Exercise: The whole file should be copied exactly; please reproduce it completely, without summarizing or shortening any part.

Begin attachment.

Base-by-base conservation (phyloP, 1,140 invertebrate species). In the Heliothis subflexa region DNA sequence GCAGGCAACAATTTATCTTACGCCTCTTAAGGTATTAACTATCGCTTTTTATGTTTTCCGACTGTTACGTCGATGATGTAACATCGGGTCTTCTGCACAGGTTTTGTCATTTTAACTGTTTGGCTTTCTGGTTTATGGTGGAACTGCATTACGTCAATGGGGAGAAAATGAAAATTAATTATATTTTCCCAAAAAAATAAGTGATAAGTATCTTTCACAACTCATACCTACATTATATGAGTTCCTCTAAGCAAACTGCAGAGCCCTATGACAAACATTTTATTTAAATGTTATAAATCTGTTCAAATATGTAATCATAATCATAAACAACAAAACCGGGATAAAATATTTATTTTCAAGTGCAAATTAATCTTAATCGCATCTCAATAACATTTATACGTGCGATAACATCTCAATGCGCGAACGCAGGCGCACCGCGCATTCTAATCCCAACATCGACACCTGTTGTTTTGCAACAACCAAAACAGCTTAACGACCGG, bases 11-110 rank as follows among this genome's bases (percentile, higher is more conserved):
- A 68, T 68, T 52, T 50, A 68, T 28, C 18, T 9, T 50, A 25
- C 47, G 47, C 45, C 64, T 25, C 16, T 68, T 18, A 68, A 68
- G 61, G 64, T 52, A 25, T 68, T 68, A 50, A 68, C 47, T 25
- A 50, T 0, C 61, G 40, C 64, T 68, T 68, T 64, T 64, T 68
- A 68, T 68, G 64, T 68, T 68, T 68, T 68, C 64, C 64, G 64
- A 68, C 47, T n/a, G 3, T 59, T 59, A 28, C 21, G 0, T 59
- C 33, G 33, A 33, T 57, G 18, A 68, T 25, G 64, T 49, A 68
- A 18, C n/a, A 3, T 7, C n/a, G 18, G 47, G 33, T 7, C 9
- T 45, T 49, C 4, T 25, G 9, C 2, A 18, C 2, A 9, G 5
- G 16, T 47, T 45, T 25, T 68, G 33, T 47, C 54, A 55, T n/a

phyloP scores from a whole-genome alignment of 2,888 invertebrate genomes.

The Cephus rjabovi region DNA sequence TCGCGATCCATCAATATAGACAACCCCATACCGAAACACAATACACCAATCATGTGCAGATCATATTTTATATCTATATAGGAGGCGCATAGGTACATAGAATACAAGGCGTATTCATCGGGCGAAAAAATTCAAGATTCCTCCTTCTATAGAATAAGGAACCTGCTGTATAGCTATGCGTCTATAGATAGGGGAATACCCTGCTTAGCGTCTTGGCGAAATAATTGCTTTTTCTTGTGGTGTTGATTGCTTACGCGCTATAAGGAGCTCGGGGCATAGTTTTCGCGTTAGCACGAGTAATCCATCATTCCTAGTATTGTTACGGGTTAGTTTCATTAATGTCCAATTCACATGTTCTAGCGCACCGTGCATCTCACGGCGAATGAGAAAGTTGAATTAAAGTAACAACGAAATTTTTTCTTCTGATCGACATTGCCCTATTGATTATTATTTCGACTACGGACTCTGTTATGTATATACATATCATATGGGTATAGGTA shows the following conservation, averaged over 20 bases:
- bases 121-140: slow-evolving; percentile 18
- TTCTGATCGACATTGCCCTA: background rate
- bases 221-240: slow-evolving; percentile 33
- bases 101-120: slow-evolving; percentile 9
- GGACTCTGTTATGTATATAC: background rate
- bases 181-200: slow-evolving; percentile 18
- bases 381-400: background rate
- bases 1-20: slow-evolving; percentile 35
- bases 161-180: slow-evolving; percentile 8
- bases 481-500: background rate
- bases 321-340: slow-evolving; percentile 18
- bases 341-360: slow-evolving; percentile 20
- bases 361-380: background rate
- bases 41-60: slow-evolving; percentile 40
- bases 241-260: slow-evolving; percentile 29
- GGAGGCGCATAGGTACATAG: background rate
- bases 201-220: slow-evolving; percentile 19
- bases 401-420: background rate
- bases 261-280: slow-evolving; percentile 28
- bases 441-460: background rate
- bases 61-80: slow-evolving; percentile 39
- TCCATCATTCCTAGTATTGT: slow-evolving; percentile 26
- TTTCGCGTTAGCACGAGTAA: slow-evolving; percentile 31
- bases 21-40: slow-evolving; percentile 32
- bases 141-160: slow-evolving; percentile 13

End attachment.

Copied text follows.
Base-by-base conservation (phyloP, 1,140 invertebrate species). In the Heliothis subflexa region DNA sequence GCAGGCAACAATTTATCTTACGCCTCTTAAGGTATTAACTATCGCTTTTTATGTTTTCCGACTGTTACGTCGATGATGTAACATCGGGTCTTCTGCACAGGTTTTGTCATTTTAACTGTTTGGCTTTCTGGTTTATGGTGGAACTGCATTACGTCAATGGGGAGAAAATGAAAATTAATTATATTTTCCCAAAAAAATAAGTGATAAGTATCTTTCACAACTCATACCTACATTATATGAGTTCCTCTAAGCAAACTGCAGAGCCCTATGACAAACATTTTATTTAAATGTTATAAATCTGTTCAAATATGTAATCATAATCATAAACAACAAAACCGGGATAAAATATTTATTTTCAAGTGCAAATTAATCTTAATCGCATCTCAATAACATTTATACGTGCGATAACATCTCAATGCGCGAACGCAGGCGCACCGCGCATTCTAATCCCAACATCGACACCTGTTGTTTTGCAACAACCAAAACAGCTTAACGACCGG, bases 11-110 rank as follows among this genome's bases (percentile, higher is more conserved):
- A 68, T 68, T 52, T 50, A 68, T 28, C 18, T 9, T 50, A 25
- C 47, G 47, C 45, C 64, T 25, C 16, T 68, T 18, A 68, A 68
- G 61, G 64, T 52, A 25, T 68, T 68, A 50, A 68, C 47, T 25
- A 50, T 0, C 61, G 40, C 64, T 68, T 68, T 64, T 64, T 68
- A 68, T 68, G 64, T 68, T 68, T 68, T 68, C 64, C 64, G 64
- A 68, C 47, T n/a, G 3, T 59, T 59, A 28, C 21, G 0, T 59
- C 33, G 33, A 33, T 57, G 18, A 68, T 25, G 64, T 49, A 68
- A 18, C n/a, A 3, T 7, C n/a, G 18, G 47, G 33, T 7, C 9
- T 45, T 49, C 4, T 25, G 9, C 2, A 18, C 2, A 9, G 5
- G 16, T 47, T 45, T 25, T 68, G 33, T 47, C 54, A 55, T n/a

phyloP scores from a whole-genome alignment of 2,888 invertebrate genomes.

The Cephus rjabovi region DNA sequence TCGCGATCCATCAATATAGACAACCCCATACCGAAACACAATACACCAATCATGTGCAGATCATATTTTATATCTATATAGGAGGCGCATAGGTACATAGAATACAAGGCGTATTCATCGGGCGAAAAAATTCAAGATTCCTCCTTCTATAGAATAAGGAACCTGCTGTATAGCTATGCGTCTATAGATAGGGGAATACCCTGCTTAGCGTCTTGGCGAAATAATTGCTTTTTCTTGTGGTGTTGATTGCTTACGCGCTATAAGGAGCTCGGGGCATAGTTTTCGCGTTAGCACGAGTAATCCATCATTCCTAGTATTGTTACGGGTTAGTTTCATTAATGTCCAATTCACATGTTCTAGCGCACCGTGCATCTCACGGCGAATGAGAAAGTTGAATTAAAGTAACAACGAAATTTTTTCTTCTGATCGACATTGCCCTATTGATTATTATTTCGACTACGGACTCTGTTATGTATATACATATCATATGGGTATAGGTA shows the following conservation, averaged over 20 bases:
- bases 121-140: slow-evolving; percentile 18
- TTCTGATCGACATTGCCCTA: background rate
- bases 221-240: slow-evolving; percentile 33
- bases 101-120: slow-evolving; percentile 9
- GGACTCTGTTATGTATATAC: background rate
- bases 181-200: slow-evolving; percentile 18
- bases 381-400: background rate
- bases 1-20: slow-evolving; percentile 35
- bases 161-180: slow-evolving; percentile 8
- bases 481-500: background rate
- bases 321-340: slow-evolving; percentile 18
- bases 341-360: slow-evolving; percentile 20
- bases 361-380: background rate
- bases 41-60: slow-evolving; percentile 40
- bases 241-260: slow-evolving; percentile 29
- GGAGGCGCATAGGTACATAG: background rate
- bases 201-220: slow-evolving; percentile 19
- bases 401-420: background rate
- bases 261-280: slow-evolving; percentile 28
- bases 441-460: background rate
- bases 61-80: slow-evolving; percentile 39
- TCCATCATTCCTAGTATTGT: slow-evolving; percentile 26
- TTTCGCGTTAGCACGAGTAA: slow-evolving; percentile 31
- bases 21-40: slow-evolving; percentile 32
- bases 141-160: slow-evolving; percentile 13